Becoming confident in your app's stability using the Unity Inspector
Unity offers several approaches for resolving a reference to a GameObject in the scene. A common choice is to use the object's name, either with the GameObject.Find method, which will look through all the objects in the scene, or by searching through the names of another GameObject's children for a match. Both of these . . .
Pushing Through Hackathons
It happens at every hackathon. Progress slows down, finishing basic functionality takes forever, the list of requirements grows and grows while motivation decreases, and eventually you stop and think:
That's it, we're screwed.
Resist the temptation to throw in the towel and don't ditch the event. The most valuable experience to . . .
I originally posted this rant on Pastebin and submitted it to Hacker News at the end of my third year of university, after which I went on a year-long internship. I am no longer ashamed to admit that I wrote this, even if it is a bit melodramatic, so I'm reposting it here.
I have driven myself mad over my marks.
When I was in high . . .
This is intended as a brief checklist I can go through when something is broken in the production environment that seems to be working fine in development, but maybe you'll find something of use here too.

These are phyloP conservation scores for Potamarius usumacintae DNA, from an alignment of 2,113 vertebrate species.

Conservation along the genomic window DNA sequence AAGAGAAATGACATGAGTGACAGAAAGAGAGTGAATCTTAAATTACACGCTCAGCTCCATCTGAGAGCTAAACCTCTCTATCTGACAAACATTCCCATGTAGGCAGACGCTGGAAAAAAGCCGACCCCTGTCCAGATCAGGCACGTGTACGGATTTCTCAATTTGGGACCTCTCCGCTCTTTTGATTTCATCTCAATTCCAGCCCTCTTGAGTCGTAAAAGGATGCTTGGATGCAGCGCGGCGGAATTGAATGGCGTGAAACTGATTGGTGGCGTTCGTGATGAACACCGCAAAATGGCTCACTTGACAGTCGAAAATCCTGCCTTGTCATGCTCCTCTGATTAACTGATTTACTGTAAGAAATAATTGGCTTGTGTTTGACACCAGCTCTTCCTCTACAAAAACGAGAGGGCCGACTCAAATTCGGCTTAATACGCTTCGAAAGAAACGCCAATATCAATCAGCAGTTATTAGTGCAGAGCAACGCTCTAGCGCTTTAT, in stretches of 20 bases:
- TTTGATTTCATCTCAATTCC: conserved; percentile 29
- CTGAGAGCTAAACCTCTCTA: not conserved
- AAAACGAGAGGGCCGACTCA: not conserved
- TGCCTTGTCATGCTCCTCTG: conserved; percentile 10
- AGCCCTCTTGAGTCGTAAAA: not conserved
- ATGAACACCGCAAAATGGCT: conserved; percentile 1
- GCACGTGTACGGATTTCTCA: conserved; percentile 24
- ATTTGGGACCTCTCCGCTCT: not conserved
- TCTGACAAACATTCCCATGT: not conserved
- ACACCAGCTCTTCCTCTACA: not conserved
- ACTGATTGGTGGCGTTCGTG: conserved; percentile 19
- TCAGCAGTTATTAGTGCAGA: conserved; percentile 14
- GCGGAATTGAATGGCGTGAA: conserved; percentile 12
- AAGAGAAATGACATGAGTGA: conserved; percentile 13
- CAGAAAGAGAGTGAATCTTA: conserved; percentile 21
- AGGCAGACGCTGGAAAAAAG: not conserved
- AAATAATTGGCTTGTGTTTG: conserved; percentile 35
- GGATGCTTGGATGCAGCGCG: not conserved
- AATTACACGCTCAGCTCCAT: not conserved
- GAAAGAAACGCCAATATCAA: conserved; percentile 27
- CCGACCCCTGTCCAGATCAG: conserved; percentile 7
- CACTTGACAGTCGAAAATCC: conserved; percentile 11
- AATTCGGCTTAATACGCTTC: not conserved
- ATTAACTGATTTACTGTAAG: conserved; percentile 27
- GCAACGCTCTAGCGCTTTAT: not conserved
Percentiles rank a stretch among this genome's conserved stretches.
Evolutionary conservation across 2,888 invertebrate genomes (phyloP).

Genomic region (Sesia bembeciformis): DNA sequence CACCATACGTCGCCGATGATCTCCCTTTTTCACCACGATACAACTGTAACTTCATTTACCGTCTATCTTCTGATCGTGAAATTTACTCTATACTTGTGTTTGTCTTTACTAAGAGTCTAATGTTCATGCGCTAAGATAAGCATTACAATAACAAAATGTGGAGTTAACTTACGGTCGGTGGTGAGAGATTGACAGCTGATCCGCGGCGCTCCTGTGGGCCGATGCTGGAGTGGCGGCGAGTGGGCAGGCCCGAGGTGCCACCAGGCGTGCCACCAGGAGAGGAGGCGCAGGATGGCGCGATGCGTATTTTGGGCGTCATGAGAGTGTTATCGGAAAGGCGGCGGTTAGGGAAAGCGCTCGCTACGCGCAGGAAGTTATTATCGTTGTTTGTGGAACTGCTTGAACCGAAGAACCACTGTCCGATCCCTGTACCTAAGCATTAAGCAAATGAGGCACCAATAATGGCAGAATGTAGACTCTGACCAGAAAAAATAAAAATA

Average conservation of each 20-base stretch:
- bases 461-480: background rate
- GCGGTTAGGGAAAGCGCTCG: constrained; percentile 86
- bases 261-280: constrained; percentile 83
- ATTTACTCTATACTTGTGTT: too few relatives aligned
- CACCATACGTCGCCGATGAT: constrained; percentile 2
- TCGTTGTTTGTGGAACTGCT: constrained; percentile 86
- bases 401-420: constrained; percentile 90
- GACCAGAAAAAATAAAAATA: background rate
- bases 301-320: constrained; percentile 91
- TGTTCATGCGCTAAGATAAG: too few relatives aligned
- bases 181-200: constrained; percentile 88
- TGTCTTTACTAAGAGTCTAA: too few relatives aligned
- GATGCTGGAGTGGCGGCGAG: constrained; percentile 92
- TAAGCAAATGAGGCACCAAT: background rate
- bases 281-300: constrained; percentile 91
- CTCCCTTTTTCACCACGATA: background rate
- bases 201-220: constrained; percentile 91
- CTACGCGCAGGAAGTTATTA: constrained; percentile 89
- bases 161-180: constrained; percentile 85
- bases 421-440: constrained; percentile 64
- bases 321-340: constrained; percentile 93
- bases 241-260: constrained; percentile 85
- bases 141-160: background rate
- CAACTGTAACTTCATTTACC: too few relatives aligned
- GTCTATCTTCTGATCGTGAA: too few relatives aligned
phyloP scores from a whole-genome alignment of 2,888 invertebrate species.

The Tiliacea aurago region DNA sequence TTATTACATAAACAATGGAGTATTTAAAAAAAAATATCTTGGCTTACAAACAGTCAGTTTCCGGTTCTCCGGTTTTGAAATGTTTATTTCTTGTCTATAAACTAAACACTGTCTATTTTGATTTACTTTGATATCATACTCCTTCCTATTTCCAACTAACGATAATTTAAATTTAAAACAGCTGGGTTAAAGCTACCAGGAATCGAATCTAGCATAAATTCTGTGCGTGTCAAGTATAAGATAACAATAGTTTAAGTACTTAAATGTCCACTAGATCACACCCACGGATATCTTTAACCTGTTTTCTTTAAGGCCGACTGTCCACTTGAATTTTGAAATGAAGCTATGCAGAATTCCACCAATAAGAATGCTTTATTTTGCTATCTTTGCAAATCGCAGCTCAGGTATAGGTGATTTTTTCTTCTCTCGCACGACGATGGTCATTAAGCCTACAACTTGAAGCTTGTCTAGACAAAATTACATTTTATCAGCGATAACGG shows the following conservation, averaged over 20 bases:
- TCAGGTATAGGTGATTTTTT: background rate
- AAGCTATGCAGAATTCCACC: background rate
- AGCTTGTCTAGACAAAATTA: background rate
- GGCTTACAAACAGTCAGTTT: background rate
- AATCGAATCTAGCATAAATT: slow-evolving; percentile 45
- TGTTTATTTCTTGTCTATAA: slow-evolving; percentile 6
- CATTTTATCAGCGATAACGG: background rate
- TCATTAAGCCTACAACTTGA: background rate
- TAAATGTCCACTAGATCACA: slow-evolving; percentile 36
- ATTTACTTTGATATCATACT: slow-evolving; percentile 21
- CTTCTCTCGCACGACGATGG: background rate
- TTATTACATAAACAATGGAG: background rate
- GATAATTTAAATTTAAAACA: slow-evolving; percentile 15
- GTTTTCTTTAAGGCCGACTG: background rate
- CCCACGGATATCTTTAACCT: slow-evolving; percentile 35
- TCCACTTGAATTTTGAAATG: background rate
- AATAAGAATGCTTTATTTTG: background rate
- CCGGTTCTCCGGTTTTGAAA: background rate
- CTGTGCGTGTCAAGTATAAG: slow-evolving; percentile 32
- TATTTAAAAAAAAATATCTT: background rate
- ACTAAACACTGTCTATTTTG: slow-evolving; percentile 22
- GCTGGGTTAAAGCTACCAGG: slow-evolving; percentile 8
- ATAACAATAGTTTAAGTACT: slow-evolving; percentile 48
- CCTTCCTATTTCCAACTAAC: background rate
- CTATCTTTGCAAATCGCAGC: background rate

- The client's connection speed is slower(images and other assets fail to load, requests take forever to finish).
- The client's . . .
Recently, I've turned to questioning the way I handle talking and writing about my opinions.
Normally, I shy away from making assertions that might be misguided under the belief that strongly voicing an incorrect opinion is harmful towards people who trust me. I'll often prefix anything I say with "maybe"or "I . . .
When I reflect back on the past two years I have spent developing games, the main question that comes to mind is:
Is what I am doing actually important?
This fear arises when I examine what other people are working on. Software that strives to improve the quality of people's lives seems much more admirable than what I try to provide. . . .